Daniel Took, Head of Professional Product Marketing at Karcher UK, discusses best-practice products and processes for keeping workshops clean.
Cleaning is a fundamental requirement to keep a workshop in good working order, especially when it comes to floors. Health and safety is the priority here to prevent accidents, protect human health and the environment, and retain the value of the flooring.
Machine technology is essential
The use of scrubber dryers is recommended as they are cost-effective when used on surfaces of just 200mÇ in size. Cleaning agent is added to water from the freshwater tank and fed ready-mixed to the scrubber head, where the brush system channels it towards the floor.
The brushes then scrub the floor to remove the dirt. The squeegees behind the brushes collect the loosened dirt and this is collected in the dirty water tank. As well as being significantly more efficient than manual cleaning, a scrubber dryer leaves the floor dry, so it can be walked on immediately.
Depending on the flooring, the machine should be fitted with a disc or a roller scrubbing head. Generally, disc systems suit smooth floors, whilst roller systems suit structured floors, such as those found in workshops. Roller brushes penetrate the surface of the floor more effectively, with higher contact pressure (seven times greater) and a higher rotational speed that thoroughly removes even stubborn stains. Plus, the high rotational speed means the brushes clean themselves by propelling dirt away.
Maintenance vs. deep cleaning
The amount and type of dirt on the floor will decide the level of cleaning required. A heavily soiled floor requiring deep cleaning should use the two-step method. As a first step, the user applies a cleaning solution with a higher concentration (5-20%) to the flooring.
Whilst the solution is reacting with the dirt, the surface is scrubbed several times. In a second step, the loosened dirt is collected by the machine’s squeegee. For light soiling, maintenance cleaning using the one-step method is sufficient: the cleaning solution (0.5-3%) is applied to the floor, after which the surface is scrubbed and the loosened dirt is vacuumed as part of the same process.
Roller brushes or roller pads
Roller brushes are recommended for tackling highly structured flooring with deep and wide crevices. For closed, smooth surfaces, roller pads are the best option to ensure maximum contact with the floor. The hardness of the brush or pad material depends on the amount and type of dirt and the hardness of the floor surface. For robust flooring, the brush or pad material is determined according to dirt intensity.
Stoneware vs. ceramic tiles
Stoneware tile floors are popular in workshops, but their micro-pore structure attracts dirt, gradually becoming grey and discoloured. To remove the dirt from these fine pores, two things are required: a powerful mechanism and microfibre technology.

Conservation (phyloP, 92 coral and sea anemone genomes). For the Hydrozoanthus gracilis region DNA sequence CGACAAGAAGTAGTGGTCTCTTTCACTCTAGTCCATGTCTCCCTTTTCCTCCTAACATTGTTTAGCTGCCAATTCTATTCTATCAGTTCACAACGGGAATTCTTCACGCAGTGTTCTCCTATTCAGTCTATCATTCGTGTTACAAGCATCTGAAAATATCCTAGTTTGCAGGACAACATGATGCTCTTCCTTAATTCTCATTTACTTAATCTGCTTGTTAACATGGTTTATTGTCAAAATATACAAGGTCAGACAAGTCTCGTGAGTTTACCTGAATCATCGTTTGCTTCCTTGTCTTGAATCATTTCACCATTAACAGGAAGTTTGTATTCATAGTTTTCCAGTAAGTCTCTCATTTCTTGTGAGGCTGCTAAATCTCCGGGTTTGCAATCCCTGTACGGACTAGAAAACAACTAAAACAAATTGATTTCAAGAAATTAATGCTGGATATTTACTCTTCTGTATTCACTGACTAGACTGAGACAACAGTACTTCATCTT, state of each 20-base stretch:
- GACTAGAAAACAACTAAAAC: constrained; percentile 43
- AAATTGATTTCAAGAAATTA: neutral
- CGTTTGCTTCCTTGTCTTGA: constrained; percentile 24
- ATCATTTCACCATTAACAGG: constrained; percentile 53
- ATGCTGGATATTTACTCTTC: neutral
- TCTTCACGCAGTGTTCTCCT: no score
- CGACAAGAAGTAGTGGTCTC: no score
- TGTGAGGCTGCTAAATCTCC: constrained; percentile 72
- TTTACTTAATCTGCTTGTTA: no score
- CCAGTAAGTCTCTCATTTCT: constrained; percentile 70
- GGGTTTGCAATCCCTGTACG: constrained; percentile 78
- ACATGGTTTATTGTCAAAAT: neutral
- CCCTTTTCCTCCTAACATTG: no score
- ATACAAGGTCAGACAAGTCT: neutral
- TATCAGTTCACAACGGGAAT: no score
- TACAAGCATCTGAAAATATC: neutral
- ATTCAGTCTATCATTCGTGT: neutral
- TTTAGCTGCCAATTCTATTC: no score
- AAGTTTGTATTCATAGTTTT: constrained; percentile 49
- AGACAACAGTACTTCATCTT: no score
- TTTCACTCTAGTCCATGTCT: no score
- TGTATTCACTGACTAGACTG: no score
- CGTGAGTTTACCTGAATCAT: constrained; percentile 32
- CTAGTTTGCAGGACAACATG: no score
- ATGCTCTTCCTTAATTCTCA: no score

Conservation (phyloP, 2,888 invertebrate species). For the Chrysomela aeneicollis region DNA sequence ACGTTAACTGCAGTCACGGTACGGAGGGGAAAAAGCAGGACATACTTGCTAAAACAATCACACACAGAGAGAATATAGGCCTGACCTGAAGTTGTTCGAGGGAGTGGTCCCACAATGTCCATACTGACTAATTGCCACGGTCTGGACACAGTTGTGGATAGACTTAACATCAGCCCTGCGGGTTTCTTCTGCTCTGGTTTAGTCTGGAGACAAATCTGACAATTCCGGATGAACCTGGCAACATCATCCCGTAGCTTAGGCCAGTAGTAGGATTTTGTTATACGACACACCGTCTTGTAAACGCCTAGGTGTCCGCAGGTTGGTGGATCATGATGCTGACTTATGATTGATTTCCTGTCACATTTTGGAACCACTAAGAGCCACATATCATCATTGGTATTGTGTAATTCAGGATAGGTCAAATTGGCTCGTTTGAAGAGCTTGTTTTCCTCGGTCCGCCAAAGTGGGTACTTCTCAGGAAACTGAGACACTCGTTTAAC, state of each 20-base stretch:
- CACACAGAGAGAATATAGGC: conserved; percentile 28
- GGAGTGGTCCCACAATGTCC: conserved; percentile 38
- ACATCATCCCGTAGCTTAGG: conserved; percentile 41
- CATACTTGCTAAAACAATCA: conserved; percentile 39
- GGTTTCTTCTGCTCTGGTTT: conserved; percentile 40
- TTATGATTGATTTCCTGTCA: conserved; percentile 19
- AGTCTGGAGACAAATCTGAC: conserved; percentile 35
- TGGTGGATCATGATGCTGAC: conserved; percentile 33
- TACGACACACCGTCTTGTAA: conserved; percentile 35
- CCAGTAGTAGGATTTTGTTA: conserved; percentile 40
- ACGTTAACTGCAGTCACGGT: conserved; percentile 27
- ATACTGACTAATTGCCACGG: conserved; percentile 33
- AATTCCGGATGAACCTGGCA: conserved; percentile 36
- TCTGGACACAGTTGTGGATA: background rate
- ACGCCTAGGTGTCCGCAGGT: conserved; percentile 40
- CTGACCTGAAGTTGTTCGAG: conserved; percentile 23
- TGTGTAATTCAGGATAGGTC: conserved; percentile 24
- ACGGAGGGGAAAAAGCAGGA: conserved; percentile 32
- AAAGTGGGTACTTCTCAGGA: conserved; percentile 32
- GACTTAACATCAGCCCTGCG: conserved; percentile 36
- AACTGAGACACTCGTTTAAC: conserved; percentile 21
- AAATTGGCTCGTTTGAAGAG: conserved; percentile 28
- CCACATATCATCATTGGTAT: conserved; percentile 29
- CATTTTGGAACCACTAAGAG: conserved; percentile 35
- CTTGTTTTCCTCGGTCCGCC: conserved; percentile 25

A roller scrubber head with a microfiber roller pad is ideal. The strong contact pressure and high rotational speed of the microfibre rollers removes the dirt and immediately expels it from the microfiber material. This means the roller maintains the same efficiency throughout, restoring the tile to its original appearance.
Ceramic tiles with their ‘orange peel’ (typically reddish-brown) appearance are also commonly used in workshops and are best cleaned using roller brushes with polypropylene bristles and a powerful alkali-based gravel cleaner that quickly and safely dislodges grease, oil and brake dust and mineral soiling. Virtually no foam is created, so the cleaning agent can be absorbed with the dirt.
Cement screed flooring is also often found in workshops, usually coloured with a surface-coating such as epoxy resin coating or made slip-resistant with certain admixtures. A scrubber dryer with a roller scrubber head is particularly effective at cleaning these surfaces as well.
Alternative cleaning methods
High-pressure technology can be used to clean workshop floors and is often already present on-site. A surface cleaner is an essential accessory to contain the water and prevent fixtures and equipment from being covered in moisture. A nozzle bar with angled self-propelling power nozzles rotates in the round casing (which serves as a splash guard) dislodging the dirt from the ground.
This can be instantly diverted into the existing drain system or vacuumed using a wet/dry vacuum cleaner (note: a class M or H safety vacuum cleaner should be used for vacuuming dust that is hazardous to health). Overall, cleaning is essential for hygiene, safety, business reputation, and to retain the value of the cleaned surface.